All the research I've been doing tells me that a guitar note is determined by the fundamental frequency played. But say you play an A on the open A string (110 Hz), and then play a higher octave A by ...
3
votes
1answer
65 views

How can a 2.1 Hz excitation induce resonant vibrations in a structure with a fundamental frequency at 6.3 Hz?

I've come across an example given in a footfall design guide wherein it's mentioned that a floor with a fundamental frequency of 6.3 Hz can be excited to resonance by a person walking at 2.1 Hz ...
3
votes
3answers
384 views

Are square wave harmonics real-life phenomena or just mathematical abstractions?

Based on my limited knowledge, it is my understanding that square waves can be mathematically broken down into an infinite sum of sinusoidal waves (of different amplitudes, frequency, etc) . This is ...
3
votes
2answers
3k views

How to find the first-harmonic frequency from the frequency spectrum of a recording of this harmonic being struck on a guitar?

Just as the title implies, I was trying to find the fundamental frequency of a guitar string at various tensions as a part of an experiment to find its Young's modulus. In the experiment, I connected ...
3
votes
3answers
3k views

Why does an octave on a piano have the divisions of 8 white keys and 5 black keys?

An octave corresponds to a doubling or halving of the frequency. Each octave on a piano and in classical music score is broken downs into 8 white keys and 5 black keys. Is there a physics explanation ...
3
votes
2answers
679 views

How can Hilbert spaces be used to study the harmonics of vibrating strings?

The overtones of a vibrating string. These are eigenfunctions of an associated Sturm–Liouville problem. The eigenvalues 1,1/2,1/3,… form the (musical) harmonic series. How can Hilbert spaces be ...
3
votes
1answer
597 views

Where exactly is the antinode of an air column with open-closed boundary conditions?

Suppose that I have an air column with closed-open boundary condition. The air pressure at the open end of the tube is constrained to match the atmospheric pressure of the surrounding air. Therefore,...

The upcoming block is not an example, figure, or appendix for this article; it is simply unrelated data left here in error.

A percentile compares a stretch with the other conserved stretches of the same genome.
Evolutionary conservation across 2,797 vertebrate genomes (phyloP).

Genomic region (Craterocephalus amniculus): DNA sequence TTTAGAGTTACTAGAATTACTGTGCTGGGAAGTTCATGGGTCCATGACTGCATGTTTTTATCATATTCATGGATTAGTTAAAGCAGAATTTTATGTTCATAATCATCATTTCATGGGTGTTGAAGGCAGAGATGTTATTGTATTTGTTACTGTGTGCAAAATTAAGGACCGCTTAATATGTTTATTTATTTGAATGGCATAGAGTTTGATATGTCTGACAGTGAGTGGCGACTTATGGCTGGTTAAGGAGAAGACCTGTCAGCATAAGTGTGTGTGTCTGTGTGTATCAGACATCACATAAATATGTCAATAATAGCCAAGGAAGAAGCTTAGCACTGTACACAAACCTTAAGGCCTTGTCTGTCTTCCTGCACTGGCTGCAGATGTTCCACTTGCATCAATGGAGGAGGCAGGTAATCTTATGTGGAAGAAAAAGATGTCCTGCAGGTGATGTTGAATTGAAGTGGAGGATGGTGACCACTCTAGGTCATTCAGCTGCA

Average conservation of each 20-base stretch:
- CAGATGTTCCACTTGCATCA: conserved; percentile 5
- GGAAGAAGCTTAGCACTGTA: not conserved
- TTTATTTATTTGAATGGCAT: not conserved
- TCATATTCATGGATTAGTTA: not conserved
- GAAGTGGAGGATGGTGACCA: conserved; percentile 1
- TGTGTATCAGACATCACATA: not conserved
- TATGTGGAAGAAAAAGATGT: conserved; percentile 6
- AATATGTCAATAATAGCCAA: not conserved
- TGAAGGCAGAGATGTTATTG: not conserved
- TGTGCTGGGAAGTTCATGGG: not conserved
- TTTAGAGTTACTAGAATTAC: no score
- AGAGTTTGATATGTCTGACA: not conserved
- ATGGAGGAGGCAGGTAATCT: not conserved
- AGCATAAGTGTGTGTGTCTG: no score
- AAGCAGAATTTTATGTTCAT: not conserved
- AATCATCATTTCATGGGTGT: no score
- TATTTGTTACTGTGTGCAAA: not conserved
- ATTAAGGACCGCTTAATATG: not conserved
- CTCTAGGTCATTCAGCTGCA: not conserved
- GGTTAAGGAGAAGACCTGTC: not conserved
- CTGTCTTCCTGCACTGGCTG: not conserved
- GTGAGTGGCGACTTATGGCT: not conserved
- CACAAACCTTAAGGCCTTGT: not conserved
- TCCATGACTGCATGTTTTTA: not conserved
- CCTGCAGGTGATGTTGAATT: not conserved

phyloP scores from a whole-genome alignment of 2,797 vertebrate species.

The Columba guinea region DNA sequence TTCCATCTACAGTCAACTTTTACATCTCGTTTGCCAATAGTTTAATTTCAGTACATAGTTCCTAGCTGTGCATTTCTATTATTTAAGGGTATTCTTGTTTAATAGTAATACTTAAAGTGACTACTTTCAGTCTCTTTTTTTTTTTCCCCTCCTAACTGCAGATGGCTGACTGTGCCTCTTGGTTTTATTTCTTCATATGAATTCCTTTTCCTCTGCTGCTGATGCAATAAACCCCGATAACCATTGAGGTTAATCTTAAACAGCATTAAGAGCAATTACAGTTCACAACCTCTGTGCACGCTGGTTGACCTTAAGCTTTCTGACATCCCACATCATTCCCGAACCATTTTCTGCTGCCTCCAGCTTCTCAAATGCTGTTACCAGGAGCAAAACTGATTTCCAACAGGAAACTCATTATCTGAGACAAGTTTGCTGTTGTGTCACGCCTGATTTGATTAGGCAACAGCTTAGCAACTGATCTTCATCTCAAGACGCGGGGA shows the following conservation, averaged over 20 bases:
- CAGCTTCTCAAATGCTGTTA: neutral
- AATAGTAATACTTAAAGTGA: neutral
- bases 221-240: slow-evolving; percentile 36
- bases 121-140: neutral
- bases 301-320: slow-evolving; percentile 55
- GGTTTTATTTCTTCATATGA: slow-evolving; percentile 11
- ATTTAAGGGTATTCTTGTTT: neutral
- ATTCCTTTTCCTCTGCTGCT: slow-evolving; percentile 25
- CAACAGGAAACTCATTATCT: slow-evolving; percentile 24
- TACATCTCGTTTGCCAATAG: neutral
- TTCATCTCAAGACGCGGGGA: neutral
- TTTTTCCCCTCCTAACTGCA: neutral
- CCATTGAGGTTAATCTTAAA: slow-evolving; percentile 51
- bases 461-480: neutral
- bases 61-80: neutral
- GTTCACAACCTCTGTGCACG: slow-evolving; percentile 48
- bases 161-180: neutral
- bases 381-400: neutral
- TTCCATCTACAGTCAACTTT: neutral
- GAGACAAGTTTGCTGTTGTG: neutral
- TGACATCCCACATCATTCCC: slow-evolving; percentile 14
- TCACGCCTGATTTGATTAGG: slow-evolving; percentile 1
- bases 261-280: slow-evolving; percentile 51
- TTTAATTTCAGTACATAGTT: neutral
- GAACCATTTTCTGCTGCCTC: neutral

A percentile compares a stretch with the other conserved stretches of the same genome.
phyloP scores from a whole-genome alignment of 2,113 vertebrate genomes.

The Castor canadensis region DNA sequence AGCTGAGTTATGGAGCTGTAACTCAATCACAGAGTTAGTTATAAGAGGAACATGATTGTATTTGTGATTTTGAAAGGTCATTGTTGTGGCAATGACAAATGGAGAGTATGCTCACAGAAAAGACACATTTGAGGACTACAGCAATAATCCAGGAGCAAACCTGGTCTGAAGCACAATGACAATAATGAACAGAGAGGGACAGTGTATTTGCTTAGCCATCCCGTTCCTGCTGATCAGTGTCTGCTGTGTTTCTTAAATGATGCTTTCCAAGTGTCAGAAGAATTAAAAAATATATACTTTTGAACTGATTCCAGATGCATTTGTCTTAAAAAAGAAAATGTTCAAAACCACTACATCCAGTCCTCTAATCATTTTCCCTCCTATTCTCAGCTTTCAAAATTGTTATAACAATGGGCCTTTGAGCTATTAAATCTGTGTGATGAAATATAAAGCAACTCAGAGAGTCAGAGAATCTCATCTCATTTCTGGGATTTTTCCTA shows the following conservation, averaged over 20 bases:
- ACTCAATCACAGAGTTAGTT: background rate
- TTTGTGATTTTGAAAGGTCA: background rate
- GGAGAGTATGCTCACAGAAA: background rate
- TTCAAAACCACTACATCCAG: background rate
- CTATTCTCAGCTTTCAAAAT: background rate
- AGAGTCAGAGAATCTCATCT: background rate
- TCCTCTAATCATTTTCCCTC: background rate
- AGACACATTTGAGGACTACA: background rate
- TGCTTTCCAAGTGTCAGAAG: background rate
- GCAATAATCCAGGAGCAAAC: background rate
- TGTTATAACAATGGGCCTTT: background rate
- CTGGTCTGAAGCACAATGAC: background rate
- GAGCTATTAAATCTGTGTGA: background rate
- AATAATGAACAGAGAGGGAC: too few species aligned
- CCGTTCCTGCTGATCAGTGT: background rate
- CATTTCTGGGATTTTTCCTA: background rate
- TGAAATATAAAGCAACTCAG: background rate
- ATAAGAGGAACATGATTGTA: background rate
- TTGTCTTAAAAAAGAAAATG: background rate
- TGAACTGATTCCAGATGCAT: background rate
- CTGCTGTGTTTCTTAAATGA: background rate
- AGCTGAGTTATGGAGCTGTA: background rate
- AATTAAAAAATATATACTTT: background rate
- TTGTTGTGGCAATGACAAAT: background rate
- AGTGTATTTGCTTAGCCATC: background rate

2
votes
3answers
101 views

Relation between frequencies of different harmonies

I know the relation between frequencies of different harmonies is $$ f_n = n\times f_1 $$ but I'm heving trouble to develope the equation which proves this equality. can anyone please give me a lead ...
2
votes
3answers
2k views

Fluid filled harmonic oscillator

A vessel (preferably circular) filled with water is accelerating unidirectionally such that the level of water is higher on one end than the other. What I want to know is that if the vessel is ...
2
votes
2answers
267 views

At what frequency does a string vibrate?

When a string with fixed ends vibrates (e.g. plucking a guitar string) Fourier Theorem says that the vibration can be expressed as a sum of its normal modes, which are sinusoidal vibrations with ...
2
votes
1answer
3k views

Why is the damping force acting on an oscillating system opposite in direction to velocity and not acceleration?

So far I know that the damping force is a frictional force that opposes motion and so it acts in the opposite direction to velocity . Bit why can't the same be said for acceleration doesn't the ...
2
votes
2answers
66 views

Why are there these other “harmonics” (violin-specific terminology) in violins?

I've often read explanations of how standing waves form on the string of a violin and their harmonics but there is another phenomenon I've never seen explained: When you play certain notes, musicians ...
2
votes
1answer
5k views

Harmonics in an open organ pipe

How to solve the following question? An open organ pipe has two adjacent natural frequencies of 500 and 600 Hz. Assume the speed of sound in the air 340m/s. The length of the organ pipe is? What is ...
2
votes
1answer
363 views

Where do pure tones occur in nature, besides harmonics?

When you sound a tuning fork, you hear an pure tone/sine wave of usually 440Hz. Yesterday, I tried hitting a table knife made entirely from stainless steel against a grapefruit. When I held it up to ...
2
votes
2answers
88 views

What is the cause and meaning of harmonics?

Let's suppose that a cantilever is vibrating at a frequency of 2Hz. That means that it goes up and it comes down twice per second. I don't understand what the term harmonic means. I can't grasp how ...
2
votes
1answer
400 views

In which-pattern does the individual-particles move in a longitudinal wave?

Transverse waves, such as upper-surface of pond-water, or in shaking-rope; the Transverse-Wave can be easily understood and drawn (for different times such as at t second, t + 0.25 second, t+0.5 ...
2
votes
1answer
211 views

What is the relationship between harmonic motion and the harmonics of a wave?

I learned about harmonic motion and harmonic oscillators a long time ago in physics, but I can't remember what the relationship between that and and the definition of harmonic in a wave. A harmonic ...